IMO a big part of why mechanistic interp is getting a lot of attention in the x-risk community is that neural networks are surprisingly more interpretable than we might have naively expected and there's a lot of shovel-ready work in this area. I think if you asked many people three years ago, they would've said that we'd never find a non-trivial circuit in GPT-2-small, a 125m parameter model; yet Redwood has reverse engineered the IOI circuit in GPT-2-small. Many people were also surprised by Neel Nanda's modular addition work.

I don't think I've seen ma... (read more)

1Vivek Hebbar1y
I have seen one person be surprised (I think twice in the same convo) about what progress had been made. ETA: Our observations are compatible.  It could be that people used to a poor and slow-moving state of interpretability are surprised by the recent uptick, but that the absolute progress over 6 years is still disappointing.

Oh, huh, I think this moderation action makes me substantially less likely to comment further on your posts, FWIW. It's currently will within your rights to do so, and I am on the margin excited about more people moderating things, but I feel hesitant participating with the current level of norm-specification + enforcement.

I also turned my strong-upvote into a small-upvote, since I have less trust in the comment section surfacing counterarguments, which feels particularly sad for this post (e.g. I was planning to respond to your comment with examples of pa... (read more)

I appreciate the effort and strong-upvoted this post because I think it's following a good methodology of trying to build concrete gear-level models and concretely imagining what will happen, but also think this is really very much not what I expect to happen, and in my model of the world is quite deeply confused about how this will go (mostly by vastly overestimating the naturalness of the diamond abstraction, underestimating convergent instrumental goals and associated behaviors, and relying too much on the shard abstraction). I don't have time to write a whole response, but in the absence of a "disagreevote" on posts am leaving this comment.

Thanks. Am interested in hearing more at some point. 

I also want to note that insofar as this extremely basic approach ("reward the agent for diamond-related activities") is obviously doomed for reasons the community already knew about, then it should be vulnerable to a convincing linkpost comment which points out a fatal, non-recoverable flaw in my reasoning (like: "TurnTrout, you're ignoring the obvious X and Y problems, linked here:"). I'm posting this comment as an invitation for people to reply with that, if appropriate![1]

And if there is nothing... (read more)

Oh, I do think a bunch of my problems with WebGPT is that we are training the system on direct internet access.

I agree that "train a system with internet access, but then remove it, then hope that it's safe", doesn't really make much sense. In-general, I expect bad things to happen during training, and separately, a lot of the problems that I have with training things on the internet is that it's an environment that seems like it would incentivize a lot of agency and make supervision really hard because you have a ton of permanent side effects.

3Rohin Shah1y
Oh you're making a claim directly about other people's approaches, not about what other people think about their own approaches. Okay, that makes sense (though I disagree). I was suggesting that the plan was "train a system without Internet access, then add it at deployment time" (aka "box the AI system during training"). I wasn't at any point talking about WebGPT.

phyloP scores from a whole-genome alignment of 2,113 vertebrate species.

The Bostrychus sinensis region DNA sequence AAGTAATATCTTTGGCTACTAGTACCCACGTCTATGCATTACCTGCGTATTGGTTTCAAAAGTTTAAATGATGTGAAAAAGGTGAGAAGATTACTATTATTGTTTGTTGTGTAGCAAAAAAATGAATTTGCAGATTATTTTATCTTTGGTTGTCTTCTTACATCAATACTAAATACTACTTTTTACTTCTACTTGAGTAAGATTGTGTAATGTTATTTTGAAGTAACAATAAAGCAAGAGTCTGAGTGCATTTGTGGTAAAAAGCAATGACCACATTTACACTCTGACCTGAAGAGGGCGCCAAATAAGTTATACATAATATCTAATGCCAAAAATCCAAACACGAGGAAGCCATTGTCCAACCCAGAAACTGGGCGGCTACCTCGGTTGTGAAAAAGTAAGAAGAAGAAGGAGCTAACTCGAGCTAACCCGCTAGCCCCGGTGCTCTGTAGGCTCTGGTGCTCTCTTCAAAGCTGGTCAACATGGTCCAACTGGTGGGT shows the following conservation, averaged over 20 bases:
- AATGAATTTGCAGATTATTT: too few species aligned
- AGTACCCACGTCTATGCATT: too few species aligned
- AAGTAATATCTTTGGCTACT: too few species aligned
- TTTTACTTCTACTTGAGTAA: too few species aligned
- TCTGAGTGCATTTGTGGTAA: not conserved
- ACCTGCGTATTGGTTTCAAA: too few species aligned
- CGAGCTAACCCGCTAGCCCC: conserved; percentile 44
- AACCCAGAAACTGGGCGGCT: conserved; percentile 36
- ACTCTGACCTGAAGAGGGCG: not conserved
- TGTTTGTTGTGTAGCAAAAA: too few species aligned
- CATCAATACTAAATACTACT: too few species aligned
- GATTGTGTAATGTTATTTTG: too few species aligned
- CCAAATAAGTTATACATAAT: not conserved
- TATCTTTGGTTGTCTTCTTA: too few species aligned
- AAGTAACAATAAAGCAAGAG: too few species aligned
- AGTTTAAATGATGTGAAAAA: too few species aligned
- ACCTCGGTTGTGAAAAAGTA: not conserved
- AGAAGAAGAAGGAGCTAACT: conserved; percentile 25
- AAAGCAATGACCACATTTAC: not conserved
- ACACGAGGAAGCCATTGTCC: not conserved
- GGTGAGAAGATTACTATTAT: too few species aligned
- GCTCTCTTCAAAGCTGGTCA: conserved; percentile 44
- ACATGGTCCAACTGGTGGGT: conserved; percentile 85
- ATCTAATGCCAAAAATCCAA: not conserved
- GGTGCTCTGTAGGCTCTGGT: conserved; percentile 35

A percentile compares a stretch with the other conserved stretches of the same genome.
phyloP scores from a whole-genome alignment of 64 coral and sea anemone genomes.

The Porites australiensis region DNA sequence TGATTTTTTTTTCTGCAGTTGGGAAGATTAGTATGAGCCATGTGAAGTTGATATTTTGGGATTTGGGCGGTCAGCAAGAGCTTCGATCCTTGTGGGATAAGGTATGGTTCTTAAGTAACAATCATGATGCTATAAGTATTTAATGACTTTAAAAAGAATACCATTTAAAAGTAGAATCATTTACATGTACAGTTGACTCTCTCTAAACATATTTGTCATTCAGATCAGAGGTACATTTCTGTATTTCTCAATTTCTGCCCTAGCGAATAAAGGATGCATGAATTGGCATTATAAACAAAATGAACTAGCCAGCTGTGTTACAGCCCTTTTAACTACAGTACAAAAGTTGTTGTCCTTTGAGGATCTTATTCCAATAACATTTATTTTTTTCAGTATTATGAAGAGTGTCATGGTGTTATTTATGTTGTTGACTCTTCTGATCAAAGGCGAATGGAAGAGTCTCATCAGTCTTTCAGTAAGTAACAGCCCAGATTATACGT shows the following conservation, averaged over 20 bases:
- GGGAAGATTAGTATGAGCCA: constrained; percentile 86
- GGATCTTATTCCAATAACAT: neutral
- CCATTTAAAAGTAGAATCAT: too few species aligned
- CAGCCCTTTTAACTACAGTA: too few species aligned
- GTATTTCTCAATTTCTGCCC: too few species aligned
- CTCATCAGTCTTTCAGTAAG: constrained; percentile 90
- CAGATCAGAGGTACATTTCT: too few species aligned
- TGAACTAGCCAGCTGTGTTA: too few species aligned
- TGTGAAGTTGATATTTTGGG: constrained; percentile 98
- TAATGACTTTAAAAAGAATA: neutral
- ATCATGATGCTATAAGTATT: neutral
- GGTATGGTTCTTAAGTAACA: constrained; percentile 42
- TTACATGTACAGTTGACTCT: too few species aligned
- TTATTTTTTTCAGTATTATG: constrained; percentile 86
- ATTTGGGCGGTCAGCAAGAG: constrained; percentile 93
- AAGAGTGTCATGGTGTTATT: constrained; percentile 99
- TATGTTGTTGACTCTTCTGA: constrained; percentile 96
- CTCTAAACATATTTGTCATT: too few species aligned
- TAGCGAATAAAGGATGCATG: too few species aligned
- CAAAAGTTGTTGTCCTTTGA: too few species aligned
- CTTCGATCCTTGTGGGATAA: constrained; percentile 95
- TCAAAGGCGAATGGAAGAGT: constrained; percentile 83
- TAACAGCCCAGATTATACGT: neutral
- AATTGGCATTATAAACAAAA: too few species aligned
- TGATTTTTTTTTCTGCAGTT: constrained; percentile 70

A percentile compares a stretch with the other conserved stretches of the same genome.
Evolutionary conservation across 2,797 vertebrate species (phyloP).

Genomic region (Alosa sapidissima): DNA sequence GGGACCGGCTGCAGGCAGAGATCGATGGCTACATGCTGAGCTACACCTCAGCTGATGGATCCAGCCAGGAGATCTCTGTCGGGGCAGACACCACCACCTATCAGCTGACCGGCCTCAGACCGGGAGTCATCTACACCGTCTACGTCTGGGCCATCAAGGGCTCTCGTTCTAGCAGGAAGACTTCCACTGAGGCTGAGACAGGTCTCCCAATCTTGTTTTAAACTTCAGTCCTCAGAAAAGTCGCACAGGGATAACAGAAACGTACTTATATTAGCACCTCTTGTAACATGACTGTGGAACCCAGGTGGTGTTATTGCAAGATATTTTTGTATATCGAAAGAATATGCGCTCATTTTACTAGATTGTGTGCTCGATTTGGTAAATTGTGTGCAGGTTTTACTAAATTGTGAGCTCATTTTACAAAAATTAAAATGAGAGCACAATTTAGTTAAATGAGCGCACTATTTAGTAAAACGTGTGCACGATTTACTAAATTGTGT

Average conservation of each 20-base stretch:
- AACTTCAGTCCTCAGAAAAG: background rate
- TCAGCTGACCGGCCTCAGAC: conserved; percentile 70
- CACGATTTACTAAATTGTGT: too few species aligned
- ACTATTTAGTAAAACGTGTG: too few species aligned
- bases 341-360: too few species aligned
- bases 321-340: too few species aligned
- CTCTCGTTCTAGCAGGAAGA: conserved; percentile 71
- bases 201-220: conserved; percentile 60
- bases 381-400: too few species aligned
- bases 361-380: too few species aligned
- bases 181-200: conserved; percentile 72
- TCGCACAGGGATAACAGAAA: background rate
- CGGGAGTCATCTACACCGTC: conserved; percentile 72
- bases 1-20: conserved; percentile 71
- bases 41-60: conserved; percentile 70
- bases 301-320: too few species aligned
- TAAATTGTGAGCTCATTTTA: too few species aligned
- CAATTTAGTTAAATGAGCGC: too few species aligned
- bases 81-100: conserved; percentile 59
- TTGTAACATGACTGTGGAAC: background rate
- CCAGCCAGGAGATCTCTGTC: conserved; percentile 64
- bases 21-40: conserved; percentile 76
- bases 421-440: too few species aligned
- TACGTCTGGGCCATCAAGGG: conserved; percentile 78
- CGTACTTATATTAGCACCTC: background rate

Here is an example quote from the latest OpenAI blogpost on AI Alignment:

Language models are particularly well-suited for automating alignment research because they come “preloaded” with a lot of knowledge and information about human values from reading the internet. Out of the box, they aren’t independent agents and thus don’t pursue their own goals in the world. To do alignment research they don’t need unrestricted access to the internet. Yet a lot of alignment research tasks can be phrased as natural language or coding tasks.

This sounds super straig... (read more)

3Rohin Shah1y
The immediately preceding paragraph is: I would have guessed the claim is "boxing the AI system during training will be helpful for ensuring that the resulting AI system is aligned", rather than "after training, the AI system might be trying to pursue its own goals, but we'll ensure it can't accomplish them via boxing". But I can see your interpretation as well.

I think the smiling example is much more analogous than you are making it out here. I think the basic argument for "this just encourages taking control of the reward" or "this just encourages deception" goes through the same way.

Like, RLHF is not some magical "we have definitely figured out whether a behavior is really good or bad" signal, it's historically been just some contractors thinking for like a minute about whether a thing is fine. I don't think there is less bayesian evidence conveyed by people smiling (like, the variance in smiling is greater th... (read more)

and in particular the abstraction which it seems John is using, where making progress on outer alignment makes almost no difference to inner alignment

I am confused. How does RLHF help with outer alignment? Isn't optimizing fur human approval the classical outer-alignment problem? (e.g. tiling the universe with smiling faces)

I don't think the argument for RLHF runs through outer alignment. I think it has to run through using it as a lens to study how models generalize, and eliciting misalignment (i.e. the points about empirical data that you mentioned, I just don't understand where the inner/outer alignment distinction comes from in this context)

RLHF helps with outer alignment because it leads to rewards which more accurately reflect human preferences than the hard-coded reward functions (including the classic specification gaming examples, but also intrinsic motivation functions like curiosity and empowerment) which are used to train agents in the absence of RLHF.